Rio Tinto Adds $4.2B to its Iron Ore Spending

Rio Tinto will spend $3.5 billion over the next four years to expand its railcar dumping and shiploading capacity
at Cape Lambert, shown here. (Photo courtesy of Rio Tinto)
Rio Tinto announced on June 20, 2012, it is committing an additional $4.2 billion (100% basis $6.2 billion) to develop its iron ore business. The investment includes $3.7 billion (100% basis $5.2 billion) for expansion of its Pilbara iron ore operations in Western Australia and $501 million (100% basis $1 billion) for further infra-structure development at the Simandou iron ore project in Guinea. These project approvals do not affect the company’s pre-viously announced capital expenditure out-look of $16 billion for 2012.

Rio Tinto is now targeting expansion of production at its Western Australia iron ore operations to 353 million mt/y (100% basis) in 2015. The expansion program includes the following stages:

• 230 million mt/y by end of the first quar-ter of 2012—Dampier Port incremental (complete).

• 283 million mt/y by the fourth quarter of 2013—Cape Lambert 53-million-mt/y increment (in implementation).

• 353 million mt/y in the first half of 2015—Cape Lambert 50-million-mt/y in-crement and car dumper replacement 20-million-mt/y increment (infrastructure approved).

Over the next four years, $3.5 billion (100% basis) will be spent on infrastructure expansion at Rio Tinto properties in Western Australia, with $2.9 billion going toward an additional two berths on the new Cape Lambert jetty and wharf, replacement of the existing original Cape Lambert rail car dumper, and the “Rail Capacity Enhance-ment” project, which includes a significant amount of rail track duplication and rolling stock improvements. About $570 million will be spent on a new gas-fired power station at Cape Lambert, which will be more energy-efficient and produce significantly lower carbon emissions than its predecessor.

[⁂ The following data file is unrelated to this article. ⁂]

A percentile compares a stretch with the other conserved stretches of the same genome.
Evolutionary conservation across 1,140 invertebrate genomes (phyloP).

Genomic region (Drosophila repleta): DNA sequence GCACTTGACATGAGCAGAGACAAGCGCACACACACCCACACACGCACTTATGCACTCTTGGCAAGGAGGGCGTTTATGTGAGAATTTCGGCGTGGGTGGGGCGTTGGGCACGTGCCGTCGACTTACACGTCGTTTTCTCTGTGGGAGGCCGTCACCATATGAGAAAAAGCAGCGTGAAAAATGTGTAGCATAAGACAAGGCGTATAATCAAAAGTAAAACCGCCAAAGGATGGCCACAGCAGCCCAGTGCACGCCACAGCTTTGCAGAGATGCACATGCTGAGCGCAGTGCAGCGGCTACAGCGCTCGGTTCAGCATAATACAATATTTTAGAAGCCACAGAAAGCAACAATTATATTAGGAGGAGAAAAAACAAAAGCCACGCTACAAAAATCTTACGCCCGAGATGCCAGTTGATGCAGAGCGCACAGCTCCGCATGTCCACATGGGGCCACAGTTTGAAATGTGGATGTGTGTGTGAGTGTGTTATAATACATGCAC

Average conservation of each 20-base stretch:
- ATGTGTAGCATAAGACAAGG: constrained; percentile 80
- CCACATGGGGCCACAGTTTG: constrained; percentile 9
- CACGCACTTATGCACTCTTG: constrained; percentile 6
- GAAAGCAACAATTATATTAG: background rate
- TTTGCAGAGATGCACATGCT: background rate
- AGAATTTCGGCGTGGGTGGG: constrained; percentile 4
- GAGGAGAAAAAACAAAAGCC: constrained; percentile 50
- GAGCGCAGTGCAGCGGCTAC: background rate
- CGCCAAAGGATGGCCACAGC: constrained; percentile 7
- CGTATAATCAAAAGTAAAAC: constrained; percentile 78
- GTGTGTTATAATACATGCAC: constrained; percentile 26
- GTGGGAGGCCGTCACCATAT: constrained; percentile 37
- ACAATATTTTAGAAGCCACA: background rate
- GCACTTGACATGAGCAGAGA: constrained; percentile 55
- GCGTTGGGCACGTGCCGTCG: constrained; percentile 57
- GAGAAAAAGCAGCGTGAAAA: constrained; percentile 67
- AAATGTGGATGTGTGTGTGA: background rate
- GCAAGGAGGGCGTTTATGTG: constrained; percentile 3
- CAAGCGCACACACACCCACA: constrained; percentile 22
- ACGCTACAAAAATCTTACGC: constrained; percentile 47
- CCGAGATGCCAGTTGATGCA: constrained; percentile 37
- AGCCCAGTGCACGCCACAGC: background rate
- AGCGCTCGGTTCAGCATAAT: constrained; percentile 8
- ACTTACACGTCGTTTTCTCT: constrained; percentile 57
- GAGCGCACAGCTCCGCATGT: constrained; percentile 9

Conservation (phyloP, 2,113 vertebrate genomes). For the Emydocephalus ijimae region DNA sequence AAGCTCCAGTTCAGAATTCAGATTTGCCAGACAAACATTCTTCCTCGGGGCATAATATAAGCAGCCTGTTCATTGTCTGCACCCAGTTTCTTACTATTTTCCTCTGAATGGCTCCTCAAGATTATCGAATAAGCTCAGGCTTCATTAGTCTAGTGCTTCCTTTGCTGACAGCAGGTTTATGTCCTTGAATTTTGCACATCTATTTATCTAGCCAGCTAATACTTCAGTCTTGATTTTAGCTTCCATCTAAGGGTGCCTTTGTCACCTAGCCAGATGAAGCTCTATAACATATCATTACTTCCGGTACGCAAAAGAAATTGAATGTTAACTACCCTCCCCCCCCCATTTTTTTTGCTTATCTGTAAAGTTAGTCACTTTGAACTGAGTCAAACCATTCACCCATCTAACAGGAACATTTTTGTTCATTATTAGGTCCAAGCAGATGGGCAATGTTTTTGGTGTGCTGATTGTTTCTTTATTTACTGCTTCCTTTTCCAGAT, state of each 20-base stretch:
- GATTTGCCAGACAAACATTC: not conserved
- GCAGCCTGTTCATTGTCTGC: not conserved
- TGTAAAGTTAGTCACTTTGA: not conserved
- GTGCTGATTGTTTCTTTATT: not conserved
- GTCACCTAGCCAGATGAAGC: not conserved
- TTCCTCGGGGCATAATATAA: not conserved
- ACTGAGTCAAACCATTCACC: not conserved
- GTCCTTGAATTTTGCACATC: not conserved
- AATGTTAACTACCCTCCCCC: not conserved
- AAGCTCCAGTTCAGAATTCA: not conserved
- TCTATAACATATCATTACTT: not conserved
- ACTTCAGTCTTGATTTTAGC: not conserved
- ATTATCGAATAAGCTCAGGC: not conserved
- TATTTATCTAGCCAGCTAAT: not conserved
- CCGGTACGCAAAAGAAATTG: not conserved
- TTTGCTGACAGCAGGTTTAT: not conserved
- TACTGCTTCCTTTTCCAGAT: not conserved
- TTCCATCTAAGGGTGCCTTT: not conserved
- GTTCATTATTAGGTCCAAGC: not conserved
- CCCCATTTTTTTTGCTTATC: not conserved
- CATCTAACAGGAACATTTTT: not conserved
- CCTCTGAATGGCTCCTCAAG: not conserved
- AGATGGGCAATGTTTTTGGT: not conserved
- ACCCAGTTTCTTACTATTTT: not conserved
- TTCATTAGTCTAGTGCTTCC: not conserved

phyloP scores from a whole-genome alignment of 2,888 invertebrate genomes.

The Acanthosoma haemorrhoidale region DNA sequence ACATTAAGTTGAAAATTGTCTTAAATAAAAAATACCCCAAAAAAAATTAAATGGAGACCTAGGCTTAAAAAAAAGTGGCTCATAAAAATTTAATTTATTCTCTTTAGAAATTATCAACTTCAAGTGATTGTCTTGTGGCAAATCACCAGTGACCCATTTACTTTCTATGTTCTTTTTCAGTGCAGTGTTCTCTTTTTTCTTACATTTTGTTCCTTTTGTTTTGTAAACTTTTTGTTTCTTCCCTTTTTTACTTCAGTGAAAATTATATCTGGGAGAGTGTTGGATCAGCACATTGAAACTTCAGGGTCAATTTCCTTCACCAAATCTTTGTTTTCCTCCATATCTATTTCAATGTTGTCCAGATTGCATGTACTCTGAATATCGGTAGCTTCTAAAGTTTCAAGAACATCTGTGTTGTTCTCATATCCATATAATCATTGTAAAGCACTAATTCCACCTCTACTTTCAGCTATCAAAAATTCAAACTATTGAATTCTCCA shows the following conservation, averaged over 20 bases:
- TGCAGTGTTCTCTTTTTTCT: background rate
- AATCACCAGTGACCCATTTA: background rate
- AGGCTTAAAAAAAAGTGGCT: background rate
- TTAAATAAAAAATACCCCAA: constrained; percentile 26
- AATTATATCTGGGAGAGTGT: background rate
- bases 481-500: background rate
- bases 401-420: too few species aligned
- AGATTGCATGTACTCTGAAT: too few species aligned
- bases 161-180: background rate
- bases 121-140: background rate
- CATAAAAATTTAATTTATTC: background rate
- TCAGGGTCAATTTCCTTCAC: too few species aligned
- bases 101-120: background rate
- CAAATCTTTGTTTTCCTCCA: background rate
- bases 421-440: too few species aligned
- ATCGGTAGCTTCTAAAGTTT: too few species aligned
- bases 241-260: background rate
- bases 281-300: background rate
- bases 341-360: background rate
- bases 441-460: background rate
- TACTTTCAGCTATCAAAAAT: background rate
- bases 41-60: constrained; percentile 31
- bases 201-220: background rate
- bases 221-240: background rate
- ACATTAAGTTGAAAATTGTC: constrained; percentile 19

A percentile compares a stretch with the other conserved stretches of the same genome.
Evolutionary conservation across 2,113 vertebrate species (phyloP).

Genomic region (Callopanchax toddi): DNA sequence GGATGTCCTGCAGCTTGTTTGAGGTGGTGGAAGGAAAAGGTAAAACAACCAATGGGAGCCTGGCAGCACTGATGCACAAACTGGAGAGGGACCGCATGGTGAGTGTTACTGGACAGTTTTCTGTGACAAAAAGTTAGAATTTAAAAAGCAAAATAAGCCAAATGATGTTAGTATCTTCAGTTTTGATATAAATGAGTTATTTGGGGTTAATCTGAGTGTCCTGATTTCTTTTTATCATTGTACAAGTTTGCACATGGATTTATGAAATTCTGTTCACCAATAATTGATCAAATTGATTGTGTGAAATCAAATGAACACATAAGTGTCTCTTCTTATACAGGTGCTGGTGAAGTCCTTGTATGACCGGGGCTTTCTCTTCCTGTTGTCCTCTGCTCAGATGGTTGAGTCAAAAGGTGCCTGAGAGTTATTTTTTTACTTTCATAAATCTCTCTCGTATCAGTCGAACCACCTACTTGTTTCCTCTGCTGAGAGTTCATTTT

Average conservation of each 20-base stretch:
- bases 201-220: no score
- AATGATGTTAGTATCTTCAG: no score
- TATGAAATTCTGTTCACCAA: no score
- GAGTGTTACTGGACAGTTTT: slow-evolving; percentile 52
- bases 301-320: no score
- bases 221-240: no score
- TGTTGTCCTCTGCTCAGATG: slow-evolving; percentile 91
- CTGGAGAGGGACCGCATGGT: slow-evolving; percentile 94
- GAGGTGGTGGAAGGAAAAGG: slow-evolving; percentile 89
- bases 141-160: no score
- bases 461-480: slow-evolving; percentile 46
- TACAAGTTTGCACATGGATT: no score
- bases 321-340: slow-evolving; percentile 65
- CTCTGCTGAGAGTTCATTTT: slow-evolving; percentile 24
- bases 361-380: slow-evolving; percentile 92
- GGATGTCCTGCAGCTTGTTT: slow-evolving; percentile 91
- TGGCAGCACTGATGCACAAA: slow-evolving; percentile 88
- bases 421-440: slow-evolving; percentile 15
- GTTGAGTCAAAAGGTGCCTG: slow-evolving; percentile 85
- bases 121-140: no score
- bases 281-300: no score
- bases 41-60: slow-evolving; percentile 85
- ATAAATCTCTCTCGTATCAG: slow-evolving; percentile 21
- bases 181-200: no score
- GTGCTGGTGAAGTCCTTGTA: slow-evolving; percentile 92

A further $1.7 billion (Rio Tinto share 100%) of largely sustaining capital expen-diture is budgeted to extend the life of the Yandicoogina mine in the Pilbara to 2021 and expand its nameplate capacity from 52 million mt/y to 56 million mt/y. A wet pro-cessing plant will also be added to maintain product specification levels and provide a platform for future potential expansion.

The expansion is still subject to a num-ber of West Australian government and joint venture partner approvals.

In Guinea, Rio Tinto’s investment of $501 million (100% $1 billion) will go toward detailed design studies, early works and long-lead items, primarily for rail and port infrastructure. First commercial pro-duction is planned for mid-2015. Rio Tinto plans staged funding approvals with its partners for a progressive ramp-up of Simandou operation. Timing of the ramp-up is dependent on receiving necessary approvals from the government of Guinea and on the government progressing and finalizing its financing strategy.

Rio Tinto Iron Ore Chief Executive Sam Walsh said, “We continue to forecast that Chinese steel production will grow from its current level of around 700 million mt/y to around 1 billion mt/y out toward 2030. This demand growth is coupled with an increasingly challenged supply response, as several high-profile competi-tor projects have recently been either delayed or postponed.”

As featured in Womp 2012 Vol 07 -